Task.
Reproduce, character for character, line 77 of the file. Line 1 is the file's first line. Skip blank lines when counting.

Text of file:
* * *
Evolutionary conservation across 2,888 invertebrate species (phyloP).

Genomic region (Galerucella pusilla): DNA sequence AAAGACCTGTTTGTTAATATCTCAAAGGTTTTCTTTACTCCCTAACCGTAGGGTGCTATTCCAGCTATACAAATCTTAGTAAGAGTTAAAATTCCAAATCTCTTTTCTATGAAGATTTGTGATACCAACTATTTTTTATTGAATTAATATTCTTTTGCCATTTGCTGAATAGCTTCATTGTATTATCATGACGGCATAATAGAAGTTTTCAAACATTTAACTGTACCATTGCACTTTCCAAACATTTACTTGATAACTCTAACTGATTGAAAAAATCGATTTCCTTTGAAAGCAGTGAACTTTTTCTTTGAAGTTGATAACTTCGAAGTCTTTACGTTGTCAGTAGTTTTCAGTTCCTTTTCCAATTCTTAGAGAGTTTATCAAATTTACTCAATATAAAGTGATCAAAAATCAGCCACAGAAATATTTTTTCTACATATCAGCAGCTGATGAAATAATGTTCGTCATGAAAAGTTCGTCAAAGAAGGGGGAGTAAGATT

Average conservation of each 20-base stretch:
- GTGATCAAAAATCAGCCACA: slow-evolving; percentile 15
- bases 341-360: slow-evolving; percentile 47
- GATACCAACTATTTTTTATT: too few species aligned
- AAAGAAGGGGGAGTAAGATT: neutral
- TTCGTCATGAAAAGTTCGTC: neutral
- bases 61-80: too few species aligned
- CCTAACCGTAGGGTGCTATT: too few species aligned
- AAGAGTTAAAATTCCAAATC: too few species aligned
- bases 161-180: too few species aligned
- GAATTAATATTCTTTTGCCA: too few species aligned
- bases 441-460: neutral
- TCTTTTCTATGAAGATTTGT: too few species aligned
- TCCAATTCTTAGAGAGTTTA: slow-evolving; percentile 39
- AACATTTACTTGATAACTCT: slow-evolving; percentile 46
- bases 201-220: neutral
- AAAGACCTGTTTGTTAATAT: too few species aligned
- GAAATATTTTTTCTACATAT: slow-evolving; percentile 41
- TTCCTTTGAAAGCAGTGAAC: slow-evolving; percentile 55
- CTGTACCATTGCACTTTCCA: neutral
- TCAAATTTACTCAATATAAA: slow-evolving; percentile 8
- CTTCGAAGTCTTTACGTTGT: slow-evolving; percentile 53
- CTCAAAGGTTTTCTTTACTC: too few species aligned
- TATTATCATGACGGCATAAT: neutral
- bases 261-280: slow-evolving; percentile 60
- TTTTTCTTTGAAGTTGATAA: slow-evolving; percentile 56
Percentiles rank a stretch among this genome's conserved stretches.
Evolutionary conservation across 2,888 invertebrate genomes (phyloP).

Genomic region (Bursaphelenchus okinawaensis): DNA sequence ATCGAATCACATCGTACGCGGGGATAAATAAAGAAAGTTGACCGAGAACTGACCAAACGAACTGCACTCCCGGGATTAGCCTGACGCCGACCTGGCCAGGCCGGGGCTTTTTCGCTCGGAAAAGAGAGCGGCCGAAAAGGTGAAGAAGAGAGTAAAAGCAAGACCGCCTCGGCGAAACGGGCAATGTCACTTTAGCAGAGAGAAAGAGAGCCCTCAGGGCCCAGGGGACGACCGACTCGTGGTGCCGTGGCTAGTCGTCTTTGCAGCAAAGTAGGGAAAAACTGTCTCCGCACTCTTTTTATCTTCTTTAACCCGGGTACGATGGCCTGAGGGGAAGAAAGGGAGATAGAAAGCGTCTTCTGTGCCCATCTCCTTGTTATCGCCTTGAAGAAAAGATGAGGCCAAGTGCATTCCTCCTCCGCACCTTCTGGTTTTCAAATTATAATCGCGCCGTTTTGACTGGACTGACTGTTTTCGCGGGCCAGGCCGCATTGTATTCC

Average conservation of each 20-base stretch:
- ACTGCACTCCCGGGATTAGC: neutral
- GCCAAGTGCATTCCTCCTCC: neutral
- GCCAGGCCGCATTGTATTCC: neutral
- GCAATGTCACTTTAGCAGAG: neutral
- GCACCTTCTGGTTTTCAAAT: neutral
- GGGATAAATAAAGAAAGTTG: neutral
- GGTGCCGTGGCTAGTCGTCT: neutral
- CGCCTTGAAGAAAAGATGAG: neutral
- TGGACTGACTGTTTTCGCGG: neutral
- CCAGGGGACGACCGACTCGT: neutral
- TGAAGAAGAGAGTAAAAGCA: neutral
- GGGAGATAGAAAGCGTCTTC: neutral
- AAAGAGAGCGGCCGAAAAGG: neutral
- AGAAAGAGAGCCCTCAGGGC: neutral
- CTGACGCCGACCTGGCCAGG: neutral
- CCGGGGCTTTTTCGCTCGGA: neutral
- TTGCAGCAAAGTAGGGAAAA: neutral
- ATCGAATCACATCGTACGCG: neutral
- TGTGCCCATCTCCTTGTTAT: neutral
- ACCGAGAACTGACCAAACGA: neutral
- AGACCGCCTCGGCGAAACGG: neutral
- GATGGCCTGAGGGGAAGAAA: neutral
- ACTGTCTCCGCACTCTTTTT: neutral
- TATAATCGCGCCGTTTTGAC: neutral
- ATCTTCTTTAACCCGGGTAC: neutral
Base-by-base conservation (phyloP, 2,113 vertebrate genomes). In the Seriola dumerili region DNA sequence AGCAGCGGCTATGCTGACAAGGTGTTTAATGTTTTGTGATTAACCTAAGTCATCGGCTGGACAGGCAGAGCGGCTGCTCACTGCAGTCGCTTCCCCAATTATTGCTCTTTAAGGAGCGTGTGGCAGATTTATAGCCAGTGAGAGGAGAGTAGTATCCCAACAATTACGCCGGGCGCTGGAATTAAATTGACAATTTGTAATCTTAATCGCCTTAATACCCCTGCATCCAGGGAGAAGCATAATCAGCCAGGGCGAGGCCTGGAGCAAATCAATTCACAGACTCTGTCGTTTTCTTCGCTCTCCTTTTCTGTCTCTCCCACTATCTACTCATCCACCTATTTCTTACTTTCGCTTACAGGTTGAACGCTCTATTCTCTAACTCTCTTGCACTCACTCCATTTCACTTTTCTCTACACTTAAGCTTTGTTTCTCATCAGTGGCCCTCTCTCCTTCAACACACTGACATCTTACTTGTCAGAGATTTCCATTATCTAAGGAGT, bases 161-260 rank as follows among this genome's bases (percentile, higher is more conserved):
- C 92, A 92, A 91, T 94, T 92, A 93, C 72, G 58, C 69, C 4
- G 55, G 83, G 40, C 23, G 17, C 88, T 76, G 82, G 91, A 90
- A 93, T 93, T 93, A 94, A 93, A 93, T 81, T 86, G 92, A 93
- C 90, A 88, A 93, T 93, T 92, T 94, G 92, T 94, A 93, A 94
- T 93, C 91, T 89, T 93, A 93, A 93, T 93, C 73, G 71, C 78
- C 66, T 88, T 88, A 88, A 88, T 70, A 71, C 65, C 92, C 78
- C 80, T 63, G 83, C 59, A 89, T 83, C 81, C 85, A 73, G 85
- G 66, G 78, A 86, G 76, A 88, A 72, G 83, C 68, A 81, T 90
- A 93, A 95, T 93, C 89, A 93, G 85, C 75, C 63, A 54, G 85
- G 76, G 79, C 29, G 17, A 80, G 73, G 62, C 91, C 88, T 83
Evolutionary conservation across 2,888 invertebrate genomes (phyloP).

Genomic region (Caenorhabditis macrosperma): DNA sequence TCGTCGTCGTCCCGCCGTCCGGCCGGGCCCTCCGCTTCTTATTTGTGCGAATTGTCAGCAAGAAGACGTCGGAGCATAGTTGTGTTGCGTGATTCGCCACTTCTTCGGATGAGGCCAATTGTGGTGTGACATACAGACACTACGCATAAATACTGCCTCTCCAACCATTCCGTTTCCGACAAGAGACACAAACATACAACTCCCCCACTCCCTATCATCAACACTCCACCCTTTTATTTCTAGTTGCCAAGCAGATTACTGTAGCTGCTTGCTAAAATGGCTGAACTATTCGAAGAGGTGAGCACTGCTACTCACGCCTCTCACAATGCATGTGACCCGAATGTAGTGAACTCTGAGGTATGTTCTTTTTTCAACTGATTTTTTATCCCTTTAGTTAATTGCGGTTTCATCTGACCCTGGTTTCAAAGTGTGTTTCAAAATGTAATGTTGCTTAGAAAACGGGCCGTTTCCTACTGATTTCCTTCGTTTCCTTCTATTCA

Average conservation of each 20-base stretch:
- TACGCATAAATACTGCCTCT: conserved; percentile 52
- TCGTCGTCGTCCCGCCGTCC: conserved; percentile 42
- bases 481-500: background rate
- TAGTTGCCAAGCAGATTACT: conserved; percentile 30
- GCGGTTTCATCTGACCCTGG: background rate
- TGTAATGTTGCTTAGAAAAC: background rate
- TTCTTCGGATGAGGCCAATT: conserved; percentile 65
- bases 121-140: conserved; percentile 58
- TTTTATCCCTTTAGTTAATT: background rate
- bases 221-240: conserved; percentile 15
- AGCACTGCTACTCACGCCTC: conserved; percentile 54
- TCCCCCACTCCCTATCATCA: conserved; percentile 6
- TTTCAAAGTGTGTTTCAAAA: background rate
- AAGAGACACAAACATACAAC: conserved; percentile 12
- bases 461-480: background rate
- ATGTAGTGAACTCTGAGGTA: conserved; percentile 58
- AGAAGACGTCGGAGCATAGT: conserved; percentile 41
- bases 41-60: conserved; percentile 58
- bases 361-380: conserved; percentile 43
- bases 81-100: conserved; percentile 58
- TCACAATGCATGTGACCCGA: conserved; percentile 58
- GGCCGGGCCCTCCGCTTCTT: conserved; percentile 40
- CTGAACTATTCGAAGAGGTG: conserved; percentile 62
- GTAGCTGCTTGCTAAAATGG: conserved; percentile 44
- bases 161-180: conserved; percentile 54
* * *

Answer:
- TGTAATGTTGCTTAGAAAAC: background rate